COMP 151: Intro to Programming, Spring 2020

As of March 18, 2020, this course has been moved to Moodle due to COVID-19. This page remains as a syllabus, but the schedule, assignments, and many policies no longer apply.

This syllabus is subject to change based on specific class needs, especially the schedule. Significant deviations will be discussed in class.




Introduction to Programming teaches basic programming skills that are applicable to a variety of disciplines and also acts as a bridge to continued studies in Computer Science. Students will work with the Python programming language in order to solve basic problems involving digital media: images, sound. By the end of the course students will be able to read and develop computer programs utilizing the following programming concepts: basic data types and encoding, variables and scope, array and list data structures, if statements and conditional execution, loops and iteration, functions, and object types.


One textbook is required:

You will NOT need the “access card package” with MyLab Programming. Other sources will be posted on this webpage as needed.


Introduction to Programming makes heavy use of two pieces of software. Both are freely available for use on personal devices but can also be accessed from the college’s computers either directly or via the web. All programming will be done using Jython Environment for Students (JES). Downloads for JES can be found here. Windows users should download the version that includes the JAR. MAC users will most likely need the version with OS X workaround. The question and answer software Socrative will be used on an almost daily basis. Students will need to create a free student account at where it is also possible to participate in socrative sessions via the web. Socrative also provides free iOS and Android apps for students to use. You can find them on the respective app stores or get direct links at


Assignments and Workload

The weekly workload for this course will vary by student and by week but should be about 12.5 hours per week on average. The following table provides a rough estimate of the distribution of time over different course components for a 16 week semester, as well as detailing the type, amount, and relative value of all assignments.

Category Amount Final Grade Weight Time/Week (Hours)
Lectures ~41 10% (Participation) 2.5
Labs 8–10 10% 3
Homework 8 10% 1
Exam Study - - 1
Exams 6 45% -
Projects 2 25% 3
Reading - - 2
Total     12.5

Exams: All exams are weighted equally and will take approximately the same amount of time. Exams will generally focus on material covered since the previous exam but will be in some sense cumulative due to the nature of programming. Unless stated otherwise, assume that exams will be pencil and paper and that computers will not be available during the exam period.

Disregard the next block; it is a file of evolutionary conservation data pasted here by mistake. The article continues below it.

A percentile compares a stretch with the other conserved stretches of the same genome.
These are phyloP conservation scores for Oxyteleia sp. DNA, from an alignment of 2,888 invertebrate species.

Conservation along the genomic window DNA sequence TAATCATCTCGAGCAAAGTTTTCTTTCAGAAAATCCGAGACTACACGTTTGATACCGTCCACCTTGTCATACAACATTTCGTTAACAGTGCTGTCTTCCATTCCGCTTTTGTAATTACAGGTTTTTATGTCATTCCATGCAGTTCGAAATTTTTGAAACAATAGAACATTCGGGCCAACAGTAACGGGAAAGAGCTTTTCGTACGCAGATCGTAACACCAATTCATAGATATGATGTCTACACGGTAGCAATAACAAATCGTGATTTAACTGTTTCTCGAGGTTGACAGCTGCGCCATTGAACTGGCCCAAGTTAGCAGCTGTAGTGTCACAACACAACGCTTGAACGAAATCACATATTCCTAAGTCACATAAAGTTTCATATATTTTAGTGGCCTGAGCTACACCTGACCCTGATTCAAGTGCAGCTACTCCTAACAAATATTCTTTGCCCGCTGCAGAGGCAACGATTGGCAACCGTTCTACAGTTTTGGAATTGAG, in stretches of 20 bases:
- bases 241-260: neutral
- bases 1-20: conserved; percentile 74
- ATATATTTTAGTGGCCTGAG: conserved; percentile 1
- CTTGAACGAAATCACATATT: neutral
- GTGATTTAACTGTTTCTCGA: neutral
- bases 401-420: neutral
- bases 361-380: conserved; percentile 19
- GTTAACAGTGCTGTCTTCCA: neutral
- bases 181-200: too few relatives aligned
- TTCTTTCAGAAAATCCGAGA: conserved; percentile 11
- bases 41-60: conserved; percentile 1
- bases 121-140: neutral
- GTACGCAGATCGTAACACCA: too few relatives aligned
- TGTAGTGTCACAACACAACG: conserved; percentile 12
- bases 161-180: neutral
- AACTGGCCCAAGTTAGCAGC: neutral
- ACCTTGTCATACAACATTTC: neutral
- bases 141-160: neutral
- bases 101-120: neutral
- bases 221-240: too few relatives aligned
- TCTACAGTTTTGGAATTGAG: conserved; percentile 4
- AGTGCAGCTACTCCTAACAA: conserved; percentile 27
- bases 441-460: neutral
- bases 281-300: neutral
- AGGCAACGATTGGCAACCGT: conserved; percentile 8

Projects: Two larger scale programming projects will be undertaken during the semester. These projects will be individual efforts and will require much more effort than the programs written in lab or as part of homework. Students can expect to have two weeks from the time of the project assignment to complete the project. One or more lab periods will be dedicated to work on the project. It is highly recommend that all students make ample use of the time given on these projects.

Homework: Students will be assigned a set of problems from each chapter of the book covered in the course. These problems are meant to guide reading, prepare the student for in class problems, and survey the material covered by the exam. Each student will turn in their own set of solutions.

Labs: Students will be placed into groups of two or three for each lab. Work will be done using paired programming, a programming practice where each member of the group takes turns typing while the other group member helps look for typos, bugs, and otherwise assists in the design of the code. Each group will submit their work at the end of the lab period regardless of the overall completeness of the assignment. The goal is to make good constructive progress on the assignment. Full credit can and will be given on unfinished work so long as it can be executed to complete some portion of the given task, shows evidence of purposeful progress, and the group made full use of the lab period.


Your final grade is based on a weighted average of particular assignment categories. You can estimate your current grade based on your scores and these weights. You may always visit the instructor outside of class to discuss your current standing. Assignments and final grades use a standard grading scale shown below and will not be curved except in rare cases when deemed necessary by the instructor.

This courses uses a standard grading scale. Assignments and final grades will not be curved except in rare cases when its deemed necessary by the instructor. Percentage grades translate to letter grades as follows:

Score Grade
94–100 A
90–93 A-
88–89 B+
82–87 B
80–81 B-
78–79 C+
72–77 C
70–71 C-
68–69 D+
62–67 D
60–61 D-
0–59 F